There is a common perception of how an alcoholic looks and conducts themselves. Often times, especially in the media, alcoholism is portrayed through belligerent, conniving, and hostile behavior. While these depictions are accurate for some alcoholics, there are others who are much better at hiding their alcoholism and are seemingly able to function normally in their daily lives. There is then the misconception that because a heavy drinker does not exhibit “typical” alcoholic behavior, they do not suffer from alcoholism. In truth, many people who suffer from alcoholism don’t realize that their drinking habits would be classified as Alcohol Use Disorder based on the amount and frequency in which they drink. Becoming familiar with alcoholism and the health associated risks is an important step in recognizing that you or a loved one may be suffering.
Alcoholism is a medical disorder associated with severe problem drinking, diagnosed as Alcohol Use Disorder (AUD). AUD is chronic relapsing brain disease characterized by compulsive alcohol use, loss of control over alcohol intake, and a negative emotional state when not using. The diagnosis is given when a person meets the criteria outlined in the Diagnostic and Statistical Manual of Mental Disorders. Below are the series of questions to assess if you or are loved one may be suffering from AUD. If a person meets any two of the eleven criteria questions during a twelve-month period they are diagnosed with AUD:
Had times when you ended up drinking more, or longer than you intended?
More than once wanted to cut down or stop drinking, or tried to, but couldn’t?
Spent a lot of time drinking? Or being sick or getting over the aftereffects?
Experienced craving — a strong need, or urge, to drink?
Found that drinking — or being sick from drinking — often interfered with taking care of your home or family? Or caused job troubles? Or school problems?
Continued to drink even though it was causing trouble with your family or friends?
Given up or cut back on activities that were important or interesting to you, or gave you pleasure, in order to drink?
More than once gotten into situations while or after drinking that increased your chances of getting hurt (such as driving, swimming, using machinery, walking in a dangerous area, or having unsafe sex)?
Continued to drink even though it was making you feel depressed or anxious or adding to another health problem? Or after having had a memory blackout?
Had to drink much more than you once did to get the effect you want? Or found that your usual number of drinks had much less effect than before?
Found that when the effects of alcohol were wearing off, you had withdrawal symptoms, such as trouble sleeping, shakiness, irritability, anxiety, depression, restlessness, nausea, or sweating? Or sensed things that were not there?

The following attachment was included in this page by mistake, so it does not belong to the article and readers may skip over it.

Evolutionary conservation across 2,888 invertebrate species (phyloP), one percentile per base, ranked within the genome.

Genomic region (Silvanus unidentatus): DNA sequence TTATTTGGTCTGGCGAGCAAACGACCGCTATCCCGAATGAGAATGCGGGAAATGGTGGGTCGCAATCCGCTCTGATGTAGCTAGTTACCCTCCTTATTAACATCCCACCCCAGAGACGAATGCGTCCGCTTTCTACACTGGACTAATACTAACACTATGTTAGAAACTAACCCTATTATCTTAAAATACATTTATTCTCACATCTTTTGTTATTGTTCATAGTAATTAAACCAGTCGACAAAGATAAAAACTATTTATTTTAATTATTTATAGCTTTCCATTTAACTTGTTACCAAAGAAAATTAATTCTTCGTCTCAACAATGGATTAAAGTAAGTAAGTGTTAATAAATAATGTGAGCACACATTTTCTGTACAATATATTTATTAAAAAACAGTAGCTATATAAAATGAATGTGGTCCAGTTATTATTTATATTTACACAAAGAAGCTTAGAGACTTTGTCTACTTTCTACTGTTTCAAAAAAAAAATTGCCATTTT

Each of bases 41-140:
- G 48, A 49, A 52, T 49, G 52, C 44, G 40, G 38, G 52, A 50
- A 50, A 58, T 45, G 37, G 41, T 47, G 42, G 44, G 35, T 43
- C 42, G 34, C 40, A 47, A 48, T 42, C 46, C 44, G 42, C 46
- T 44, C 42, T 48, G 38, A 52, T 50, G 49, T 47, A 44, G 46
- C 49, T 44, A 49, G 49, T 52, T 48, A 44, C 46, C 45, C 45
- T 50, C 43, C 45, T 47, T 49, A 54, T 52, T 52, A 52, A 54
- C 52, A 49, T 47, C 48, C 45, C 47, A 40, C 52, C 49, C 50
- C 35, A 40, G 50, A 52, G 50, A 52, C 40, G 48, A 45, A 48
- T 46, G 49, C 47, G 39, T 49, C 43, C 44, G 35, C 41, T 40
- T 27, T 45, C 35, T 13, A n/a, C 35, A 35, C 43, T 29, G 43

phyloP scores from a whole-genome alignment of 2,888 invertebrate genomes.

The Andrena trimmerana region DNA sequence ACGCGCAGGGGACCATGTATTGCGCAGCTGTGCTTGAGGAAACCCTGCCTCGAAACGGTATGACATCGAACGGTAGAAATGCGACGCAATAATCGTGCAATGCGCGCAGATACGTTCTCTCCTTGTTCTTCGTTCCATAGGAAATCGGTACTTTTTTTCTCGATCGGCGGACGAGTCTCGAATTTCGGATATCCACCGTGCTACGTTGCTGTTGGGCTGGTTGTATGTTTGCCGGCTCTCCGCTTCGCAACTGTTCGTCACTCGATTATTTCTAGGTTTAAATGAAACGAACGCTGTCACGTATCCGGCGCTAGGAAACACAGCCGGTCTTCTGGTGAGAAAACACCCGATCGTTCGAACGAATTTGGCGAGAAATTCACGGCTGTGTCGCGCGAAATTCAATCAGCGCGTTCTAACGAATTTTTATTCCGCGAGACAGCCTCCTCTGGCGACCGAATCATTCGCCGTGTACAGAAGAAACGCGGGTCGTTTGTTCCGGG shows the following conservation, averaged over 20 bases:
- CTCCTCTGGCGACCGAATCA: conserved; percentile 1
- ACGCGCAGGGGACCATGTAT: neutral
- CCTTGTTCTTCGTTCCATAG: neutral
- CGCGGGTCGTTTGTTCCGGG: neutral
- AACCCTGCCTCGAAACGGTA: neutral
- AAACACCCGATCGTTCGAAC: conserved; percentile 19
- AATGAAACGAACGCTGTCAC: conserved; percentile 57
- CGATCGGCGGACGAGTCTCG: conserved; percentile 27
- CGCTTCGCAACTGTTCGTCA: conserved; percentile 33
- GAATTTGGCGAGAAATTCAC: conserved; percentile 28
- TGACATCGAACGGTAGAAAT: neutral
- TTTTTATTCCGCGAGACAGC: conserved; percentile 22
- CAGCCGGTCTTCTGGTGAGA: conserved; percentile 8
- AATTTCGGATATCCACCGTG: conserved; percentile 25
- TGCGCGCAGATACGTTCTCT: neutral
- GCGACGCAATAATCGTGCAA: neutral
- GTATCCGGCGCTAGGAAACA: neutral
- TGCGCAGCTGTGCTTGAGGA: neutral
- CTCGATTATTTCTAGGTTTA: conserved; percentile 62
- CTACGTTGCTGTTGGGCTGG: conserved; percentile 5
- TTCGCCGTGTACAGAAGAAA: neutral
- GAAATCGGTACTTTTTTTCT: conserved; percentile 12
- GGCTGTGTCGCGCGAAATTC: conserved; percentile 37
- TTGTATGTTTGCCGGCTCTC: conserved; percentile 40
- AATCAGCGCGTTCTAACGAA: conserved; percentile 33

If you or a loved one answered yes to two or more of these, the risk of AUD may already be of concern. The more questions that apply, the greater the risk of the health issues associated with AUD and the need to seek medical advice and treatment.
Drinking Levels: How Much is Too Much?
The amount and frequency in which a person consumes alcohol is directly related to AUD. The levels of alcohol consumption are defined to create a better understanding of how much alcohol is safe versus being at risk of alcoholism. These levels are categorized as low risk, moderate consumption, binge drinking, and heavy alcohol use.
For women, low-risk drinking is defined as no more than 3 drinks on any single day and no more than 7 drinks per week
For men, it is defined as no more than 4 drinks on any single day and no more than 14 drinks per week
Moderate alcohol consumption
Up to 1 drink per day for women and up to 2 drinks per day for men
A pattern of drinking that brings blood alcohol concentration (BAC) levels to 0.08 g/dL. This typically occurs after 4 drinks for women and 5 drinks for men—in about 2 hours
5 or more alcoholic drinks for males or 4 or more alcoholic drinks for females on the same occasion (i.e., at the same time or within a couple of hours of each other) on at least 1 day in the past month
Heavy alcohol use
Binge drinking on 5 or more days in the past month
How Much Alcohol is in Your Drink?
The types of drinks that can be consumed vary not only on their taste and presentation, but also their alcohol content. A standard drink is determined by the level of alcohol content found in measured amounts. For example, one 12 fl oz beer is equivalent to a 1.5 fl oz shot of distilled liquor. Below is a guide to learn how much alcohol is in certain drinks and should help in understanding the criteria of AUD when referring a standard drink and the levels of alcohol consumption.